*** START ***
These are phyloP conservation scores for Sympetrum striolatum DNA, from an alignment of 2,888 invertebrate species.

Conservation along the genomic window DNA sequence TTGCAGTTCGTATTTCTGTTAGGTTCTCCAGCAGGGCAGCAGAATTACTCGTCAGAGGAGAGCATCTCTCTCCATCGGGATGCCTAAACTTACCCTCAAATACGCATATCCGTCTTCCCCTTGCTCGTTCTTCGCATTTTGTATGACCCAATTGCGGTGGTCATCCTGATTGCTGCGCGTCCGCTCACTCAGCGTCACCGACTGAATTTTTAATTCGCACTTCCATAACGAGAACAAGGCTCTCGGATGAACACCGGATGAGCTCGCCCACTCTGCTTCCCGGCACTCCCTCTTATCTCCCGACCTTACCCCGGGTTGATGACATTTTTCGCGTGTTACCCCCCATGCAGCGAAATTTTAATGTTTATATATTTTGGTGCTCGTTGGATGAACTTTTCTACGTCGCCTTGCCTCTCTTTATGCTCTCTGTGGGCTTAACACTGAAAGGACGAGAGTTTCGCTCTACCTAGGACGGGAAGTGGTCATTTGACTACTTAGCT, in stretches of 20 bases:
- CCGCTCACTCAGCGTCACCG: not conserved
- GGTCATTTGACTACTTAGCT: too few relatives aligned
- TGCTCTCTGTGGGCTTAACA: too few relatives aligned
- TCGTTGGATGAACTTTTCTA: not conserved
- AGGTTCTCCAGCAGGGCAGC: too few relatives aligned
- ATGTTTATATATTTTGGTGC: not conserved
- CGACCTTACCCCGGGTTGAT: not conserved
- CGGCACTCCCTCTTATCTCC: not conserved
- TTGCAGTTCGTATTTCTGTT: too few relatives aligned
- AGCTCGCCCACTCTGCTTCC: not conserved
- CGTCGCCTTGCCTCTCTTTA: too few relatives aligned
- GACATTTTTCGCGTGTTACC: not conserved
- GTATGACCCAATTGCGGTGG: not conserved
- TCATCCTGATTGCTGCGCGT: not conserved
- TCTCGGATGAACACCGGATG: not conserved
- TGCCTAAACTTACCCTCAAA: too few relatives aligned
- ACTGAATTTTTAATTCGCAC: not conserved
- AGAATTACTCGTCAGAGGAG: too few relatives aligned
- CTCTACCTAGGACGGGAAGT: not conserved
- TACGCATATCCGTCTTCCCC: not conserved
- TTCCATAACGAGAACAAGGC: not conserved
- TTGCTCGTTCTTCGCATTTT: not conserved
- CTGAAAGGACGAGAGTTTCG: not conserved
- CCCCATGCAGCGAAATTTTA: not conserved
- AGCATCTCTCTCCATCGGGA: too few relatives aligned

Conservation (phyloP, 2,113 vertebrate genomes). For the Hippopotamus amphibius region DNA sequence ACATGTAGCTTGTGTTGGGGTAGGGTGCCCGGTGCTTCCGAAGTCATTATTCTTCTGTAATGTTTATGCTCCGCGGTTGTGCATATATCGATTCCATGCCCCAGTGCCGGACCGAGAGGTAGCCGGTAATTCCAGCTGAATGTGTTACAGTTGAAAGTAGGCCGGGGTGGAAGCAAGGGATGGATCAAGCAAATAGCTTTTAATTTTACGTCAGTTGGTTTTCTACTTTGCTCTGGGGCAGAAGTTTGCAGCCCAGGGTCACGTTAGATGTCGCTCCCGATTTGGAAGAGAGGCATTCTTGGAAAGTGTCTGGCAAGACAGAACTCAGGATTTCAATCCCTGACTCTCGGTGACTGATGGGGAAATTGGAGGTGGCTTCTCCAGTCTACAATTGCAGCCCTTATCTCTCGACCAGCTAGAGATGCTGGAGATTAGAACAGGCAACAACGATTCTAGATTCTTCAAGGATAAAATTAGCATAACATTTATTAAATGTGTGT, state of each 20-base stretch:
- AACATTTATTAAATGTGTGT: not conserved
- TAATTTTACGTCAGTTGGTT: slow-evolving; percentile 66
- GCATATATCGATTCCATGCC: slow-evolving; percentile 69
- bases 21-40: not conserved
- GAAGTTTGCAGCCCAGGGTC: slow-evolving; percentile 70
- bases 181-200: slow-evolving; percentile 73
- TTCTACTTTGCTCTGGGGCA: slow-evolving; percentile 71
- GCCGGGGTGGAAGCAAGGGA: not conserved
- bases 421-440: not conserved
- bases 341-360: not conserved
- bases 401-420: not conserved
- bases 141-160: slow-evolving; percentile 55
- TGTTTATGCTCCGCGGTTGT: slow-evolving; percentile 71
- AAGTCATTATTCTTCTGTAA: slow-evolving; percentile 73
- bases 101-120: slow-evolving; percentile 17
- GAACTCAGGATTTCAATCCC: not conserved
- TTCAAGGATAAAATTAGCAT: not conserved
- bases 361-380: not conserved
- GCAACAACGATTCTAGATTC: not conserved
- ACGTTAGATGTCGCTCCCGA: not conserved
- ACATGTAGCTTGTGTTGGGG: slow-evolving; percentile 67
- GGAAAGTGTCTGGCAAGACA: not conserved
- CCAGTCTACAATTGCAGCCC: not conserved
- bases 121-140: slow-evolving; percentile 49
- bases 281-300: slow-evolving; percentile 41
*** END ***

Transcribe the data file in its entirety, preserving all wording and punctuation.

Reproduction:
These are phyloP conservation scores for Sympetrum striolatum DNA, from an alignment of 2,888 invertebrate species.

Conservation along the genomic window DNA sequence TTGCAGTTCGTATTTCTGTTAGGTTCTCCAGCAGGGCAGCAGAATTACTCGTCAGAGGAGAGCATCTCTCTCCATCGGGATGCCTAAACTTACCCTCAAATACGCATATCCGTCTTCCCCTTGCTCGTTCTTCGCATTTTGTATGACCCAATTGCGGTGGTCATCCTGATTGCTGCGCGTCCGCTCACTCAGCGTCACCGACTGAATTTTTAATTCGCACTTCCATAACGAGAACAAGGCTCTCGGATGAACACCGGATGAGCTCGCCCACTCTGCTTCCCGGCACTCCCTCTTATCTCCCGACCTTACCCCGGGTTGATGACATTTTTCGCGTGTTACCCCCCATGCAGCGAAATTTTAATGTTTATATATTTTGGTGCTCGTTGGATGAACTTTTCTACGTCGCCTTGCCTCTCTTTATGCTCTCTGTGGGCTTAACACTGAAAGGACGAGAGTTTCGCTCTACCTAGGACGGGAAGTGGTCATTTGACTACTTAGCT, in stretches of 20 bases:
- CCGCTCACTCAGCGTCACCG: not conserved
- GGTCATTTGACTACTTAGCT: too few relatives aligned
- TGCTCTCTGTGGGCTTAACA: too few relatives aligned
- TCGTTGGATGAACTTTTCTA: not conserved
- AGGTTCTCCAGCAGGGCAGC: too few relatives aligned
- ATGTTTATATATTTTGGTGC: not conserved
- CGACCTTACCCCGGGTTGAT: not conserved
- CGGCACTCCCTCTTATCTCC: not conserved
- TTGCAGTTCGTATTTCTGTT: too few relatives aligned
- AGCTCGCCCACTCTGCTTCC: not conserved
- CGTCGCCTTGCCTCTCTTTA: too few relatives aligned
- GACATTTTTCGCGTGTTACC: not conserved
- GTATGACCCAATTGCGGTGG: not conserved
- TCATCCTGATTGCTGCGCGT: not conserved
- TCTCGGATGAACACCGGATG: not conserved
- TGCCTAAACTTACCCTCAAA: too few relatives aligned
- ACTGAATTTTTAATTCGCAC: not conserved
- AGAATTACTCGTCAGAGGAG: too few relatives aligned
- CTCTACCTAGGACGGGAAGT: not conserved
- TACGCATATCCGTCTTCCCC: not conserved
- TTCCATAACGAGAACAAGGC: not conserved
- TTGCTCGTTCTTCGCATTTT: not conserved
- CTGAAAGGACGAGAGTTTCG: not conserved
- CCCCATGCAGCGAAATTTTA: not conserved
- AGCATCTCTCTCCATCGGGA: too few relatives aligned

Conservation (phyloP, 2,113 vertebrate genomes). For the Hippopotamus amphibius region DNA sequence ACATGTAGCTTGTGTTGGGGTAGGGTGCCCGGTGCTTCCGAAGTCATTATTCTTCTGTAATGTTTATGCTCCGCGGTTGTGCATATATCGATTCCATGCCCCAGTGCCGGACCGAGAGGTAGCCGGTAATTCCAGCTGAATGTGTTACAGTTGAAAGTAGGCCGGGGTGGAAGCAAGGGATGGATCAAGCAAATAGCTTTTAATTTTACGTCAGTTGGTTTTCTACTTTGCTCTGGGGCAGAAGTTTGCAGCCCAGGGTCACGTTAGATGTCGCTCCCGATTTGGAAGAGAGGCATTCTTGGAAAGTGTCTGGCAAGACAGAACTCAGGATTTCAATCCCTGACTCTCGGTGACTGATGGGGAAATTGGAGGTGGCTTCTCCAGTCTACAATTGCAGCCCTTATCTCTCGACCAGCTAGAGATGCTGGAGATTAGAACAGGCAACAACGATTCTAGATTCTTCAAGGATAAAATTAGCATAACATTTATTAAATGTGTGT, state of each 20-base stretch:
- AACATTTATTAAATGTGTGT: not conserved
- TAATTTTACGTCAGTTGGTT: slow-evolving; percentile 66
- GCATATATCGATTCCATGCC: slow-evolving; percentile 69
- bases 21-40: not conserved
- GAAGTTTGCAGCCCAGGGTC: slow-evolving; percentile 70
- bases 181-200: slow-evolving; percentile 73
- TTCTACTTTGCTCTGGGGCA: slow-evolving; percentile 71
- GCCGGGGTGGAAGCAAGGGA: not conserved
- bases 421-440: not conserved
- bases 341-360: not conserved
- bases 401-420: not conserved
- bases 141-160: slow-evolving; percentile 55
- TGTTTATGCTCCGCGGTTGT: slow-evolving; percentile 71
- AAGTCATTATTCTTCTGTAA: slow-evolving; percentile 73
- bases 101-120: slow-evolving; percentile 17
- GAACTCAGGATTTCAATCCC: not conserved
- TTCAAGGATAAAATTAGCAT: not conserved
- bases 361-380: not conserved
- GCAACAACGATTCTAGATTC: not conserved
- ACGTTAGATGTCGCTCCCGA: not conserved
- ACATGTAGCTTGTGTTGGGG: slow-evolving; percentile 67
- GGAAAGTGTCTGGCAAGACA: not conserved
- CCAGTCTACAATTGCAGCCC: not conserved
- bases 121-140: slow-evolving; percentile 49
- bases 281-300: slow-evolving; percentile 41